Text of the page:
Two recent office building sales offer a glimmer of hope for Northern Nevada’s struggling office market, although some sub-sectors – mainly, South Meadows – continue to vastly underperform.
Chase Houston, senior vice president at Logic Commercial Real Estate, represented the buyer at 275 Hill St., a mixed–use building that’s home to Washoe Public House restaurant. It was the buyer’s third acquisition in Northern Nevada, Houston told NNBW.
“They have acquired quite a few properties in San Francisco, and they are making a move into Reno,” Houston said. “They see the growth and the potential.
“Office nationally looks like it is in meltdown right now, but Reno is different,” Houston added. “We don’t have as many tech workers where everyone is now working from home. Our market has more front-facing businesses – lawyers, CPAs, trust companies – that need to have an office, need to be close to the courthouse, or need a secured office.”
Size was a key factor in the sale of 275 Hill St., Houston noted. The 16,878 multi-story building sold for $6 million. The building was formerly acquired in 2017 by Tolles Development Co., as part of a larger acquisition of commercial assets assembled by AMH Properties.
Logic Commercial Real Estate was trying to divest two additional properties acquired by TDC — 241 Ridge St. and 201 Liberty St. — but the buyer was unable to take down the whole portfolio, Houston said.
“They like this building (275 Hill St.) because it was 100 percent leased, and it’s a beautiful building that’s been really well maintained,” Houston said. “It’s right in the path of growth for downtown Reno – if we had a financial district, this would be right in it.”
Capitalization rate also was a key factor in the sale, Houston noted. The property at 275 Hill St. sold at a 6.5 percent cap rate, which translates into an approximate return of 6.5 percent on investment capital for the first year.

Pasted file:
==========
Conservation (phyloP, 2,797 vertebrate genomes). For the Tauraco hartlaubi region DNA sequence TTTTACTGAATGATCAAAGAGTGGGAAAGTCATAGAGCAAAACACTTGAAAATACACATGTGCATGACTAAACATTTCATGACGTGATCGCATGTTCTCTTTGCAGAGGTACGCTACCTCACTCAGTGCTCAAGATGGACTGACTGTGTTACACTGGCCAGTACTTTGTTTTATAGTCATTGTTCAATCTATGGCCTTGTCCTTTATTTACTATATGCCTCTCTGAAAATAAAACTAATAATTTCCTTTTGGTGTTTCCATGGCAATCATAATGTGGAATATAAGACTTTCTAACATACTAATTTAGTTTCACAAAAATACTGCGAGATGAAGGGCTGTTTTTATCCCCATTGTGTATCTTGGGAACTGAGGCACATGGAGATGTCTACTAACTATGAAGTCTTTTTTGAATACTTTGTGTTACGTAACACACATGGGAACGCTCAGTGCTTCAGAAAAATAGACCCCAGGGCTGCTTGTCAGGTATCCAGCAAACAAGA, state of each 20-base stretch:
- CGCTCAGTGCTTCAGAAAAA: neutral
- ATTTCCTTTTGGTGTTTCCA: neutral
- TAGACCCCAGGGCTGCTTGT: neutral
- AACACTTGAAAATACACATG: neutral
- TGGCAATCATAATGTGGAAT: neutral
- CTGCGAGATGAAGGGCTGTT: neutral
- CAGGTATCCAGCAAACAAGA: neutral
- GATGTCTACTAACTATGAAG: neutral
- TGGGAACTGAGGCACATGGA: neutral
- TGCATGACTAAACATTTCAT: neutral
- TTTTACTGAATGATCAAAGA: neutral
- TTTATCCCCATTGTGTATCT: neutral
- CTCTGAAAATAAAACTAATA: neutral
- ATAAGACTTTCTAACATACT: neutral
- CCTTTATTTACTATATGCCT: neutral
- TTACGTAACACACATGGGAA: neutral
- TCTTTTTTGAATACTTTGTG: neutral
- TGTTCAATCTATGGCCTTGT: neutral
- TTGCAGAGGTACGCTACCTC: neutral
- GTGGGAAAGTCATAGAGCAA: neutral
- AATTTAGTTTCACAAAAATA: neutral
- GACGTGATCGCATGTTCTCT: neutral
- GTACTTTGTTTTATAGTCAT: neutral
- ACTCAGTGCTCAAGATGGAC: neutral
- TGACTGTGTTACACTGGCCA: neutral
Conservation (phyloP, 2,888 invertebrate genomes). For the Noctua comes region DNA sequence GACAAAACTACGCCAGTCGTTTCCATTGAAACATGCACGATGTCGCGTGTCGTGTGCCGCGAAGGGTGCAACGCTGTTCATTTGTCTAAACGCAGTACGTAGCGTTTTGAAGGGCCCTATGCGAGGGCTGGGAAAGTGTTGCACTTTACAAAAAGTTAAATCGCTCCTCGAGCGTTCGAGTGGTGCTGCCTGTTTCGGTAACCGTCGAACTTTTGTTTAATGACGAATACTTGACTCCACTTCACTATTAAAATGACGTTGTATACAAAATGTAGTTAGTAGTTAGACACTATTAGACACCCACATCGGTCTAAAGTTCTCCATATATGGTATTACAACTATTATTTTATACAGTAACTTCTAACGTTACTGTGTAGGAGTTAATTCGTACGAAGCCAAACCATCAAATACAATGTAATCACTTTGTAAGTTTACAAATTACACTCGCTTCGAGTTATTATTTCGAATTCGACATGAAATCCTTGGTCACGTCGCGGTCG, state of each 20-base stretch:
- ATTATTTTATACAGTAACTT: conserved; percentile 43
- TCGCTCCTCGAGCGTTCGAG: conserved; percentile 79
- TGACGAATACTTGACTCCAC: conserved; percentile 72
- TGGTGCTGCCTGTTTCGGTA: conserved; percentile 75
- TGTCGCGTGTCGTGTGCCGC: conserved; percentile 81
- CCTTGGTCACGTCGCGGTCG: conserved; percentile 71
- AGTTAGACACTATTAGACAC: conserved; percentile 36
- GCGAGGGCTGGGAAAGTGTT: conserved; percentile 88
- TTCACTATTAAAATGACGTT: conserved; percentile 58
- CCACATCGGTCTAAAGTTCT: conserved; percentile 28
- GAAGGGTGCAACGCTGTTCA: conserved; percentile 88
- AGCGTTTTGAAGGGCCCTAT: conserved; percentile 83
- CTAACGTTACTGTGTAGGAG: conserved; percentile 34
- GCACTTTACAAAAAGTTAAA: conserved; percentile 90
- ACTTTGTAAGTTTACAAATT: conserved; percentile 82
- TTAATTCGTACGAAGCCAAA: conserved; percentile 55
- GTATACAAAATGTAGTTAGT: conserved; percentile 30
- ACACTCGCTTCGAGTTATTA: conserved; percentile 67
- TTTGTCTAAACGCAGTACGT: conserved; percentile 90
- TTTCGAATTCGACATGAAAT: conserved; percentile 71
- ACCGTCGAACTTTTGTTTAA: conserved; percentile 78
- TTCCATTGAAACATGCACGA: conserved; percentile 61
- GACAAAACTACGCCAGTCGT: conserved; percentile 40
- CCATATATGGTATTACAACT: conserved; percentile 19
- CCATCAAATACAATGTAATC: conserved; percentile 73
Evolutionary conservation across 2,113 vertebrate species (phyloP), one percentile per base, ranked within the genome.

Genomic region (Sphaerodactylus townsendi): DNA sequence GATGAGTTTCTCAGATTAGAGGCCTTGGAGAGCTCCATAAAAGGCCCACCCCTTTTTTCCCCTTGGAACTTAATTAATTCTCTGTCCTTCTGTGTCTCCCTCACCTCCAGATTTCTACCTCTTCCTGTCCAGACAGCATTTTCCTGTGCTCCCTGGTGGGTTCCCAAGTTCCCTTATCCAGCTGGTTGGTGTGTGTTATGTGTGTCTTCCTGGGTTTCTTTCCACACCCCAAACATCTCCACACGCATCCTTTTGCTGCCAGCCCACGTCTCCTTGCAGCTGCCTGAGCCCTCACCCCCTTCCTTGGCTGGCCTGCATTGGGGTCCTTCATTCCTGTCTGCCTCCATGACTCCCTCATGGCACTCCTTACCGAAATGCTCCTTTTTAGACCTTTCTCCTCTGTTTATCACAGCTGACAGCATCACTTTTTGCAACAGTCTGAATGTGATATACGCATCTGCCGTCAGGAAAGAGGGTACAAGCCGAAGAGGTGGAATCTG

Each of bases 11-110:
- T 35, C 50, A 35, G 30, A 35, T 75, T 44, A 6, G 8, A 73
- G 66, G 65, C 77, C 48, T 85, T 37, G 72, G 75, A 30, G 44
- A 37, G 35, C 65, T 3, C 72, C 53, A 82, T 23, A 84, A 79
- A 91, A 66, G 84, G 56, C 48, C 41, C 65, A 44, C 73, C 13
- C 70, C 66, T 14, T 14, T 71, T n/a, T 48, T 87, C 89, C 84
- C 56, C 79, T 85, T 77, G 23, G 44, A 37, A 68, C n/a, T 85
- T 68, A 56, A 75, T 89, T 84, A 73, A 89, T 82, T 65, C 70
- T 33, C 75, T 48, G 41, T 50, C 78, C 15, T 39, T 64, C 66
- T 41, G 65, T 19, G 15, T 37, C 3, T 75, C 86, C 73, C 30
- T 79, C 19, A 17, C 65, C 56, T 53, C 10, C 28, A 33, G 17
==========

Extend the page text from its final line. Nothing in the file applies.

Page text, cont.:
Melissa Molyneaux, executive vice president for the Reno office of Colliers, represented the buyer in the purchase of 6884 Sierra Center Parkway. The 45,231 square-foot Class A office building in the coveted Meadowood submarket was constructed in 2001 and sold to geothermal developer and operator Ormat Technologies in a $9.9 million off-market deal, Molyneaux said.
The building was formerly occupied by Intuit, which vacated one of its two properties on Sierra Center Parkway in March of this year. Prospective leasing on the building was flat, Molyneaux added, which prompted the owner to divest the asset when an offer came to the table.
Ormat is expected to take its time building out the facility and fully occupying the space, Molyneaux told NNBW. Ormat currently occupies office space at 6140 Plumas St.
“They see a lot of value in being together and working under one roof to keep up collaboration and culture,” Molyneaux said.
While office space in the Meadowood submarket continues to perform well – vacancy was at 5.8 percent in the second quarter, Colliers reports – the south Reno submarket, home to some of the region’s largest Class A office properties, continues to struggle mightily as companies leave tens of thousands of square feet dark and unused.
According to Colliers, total office vacancy in the South Meadows submarket stood at 17.6 percent last quarter. However, vacancy among Class A properties — which comprise just under 520,000 square feet in that submarket — was just shy of 30 percent.
“I call it a bifurcation of the market,” Molyneaux said. “There are a big block of properties in South Meadows that have vacancy or it’s coming, and there are really no prospects to backfill it. Meadowood, where you do have a lot of forward-facing industries, we are seeing vacancy and rental rates holding steady. But if (a property) is more back-office, we are seeing a lot of downsizing.”
Notable vacancies in the South Meadows submarket include IGT, Legal Match, Custom Ink, and Employers, which occupied 80,000 square feet among three stories at 9790 Gateway Drive before moving to a much smaller space at 5340 Kietzke Lane.
“South Meadows is definitely taking the brunt of it right now,” Molyneaux said.
The vacancy situation in South Meadows isn't expected to clear up anytime soon, Molyneux added, partly because multi-story office buildings really aren’t designed for secondary uses, such as residential or industrial.
“It’s a tough road ahead for bigger office spaces,” she said. “At least until people do decide they want to come back to work (in the office). Companies are cutting costs, and the easiest place is on the office line item.”
Logic’s Houston agrees that Northern Nevada’s office market is a mixed bag – and it could worsen overall as commercial office leases expire in coming years.
“Right now is an odd time,” Houston said. “Our market is vastly different. We have some big vacant office buildings, but tenants are still paying rent because they still have lease commitments.
“Investors don’t want to hop in because they are waiting for a crash, and sellers don’t want to sell because they have no real need to. There is so much cash at hand … We are in purgatory.”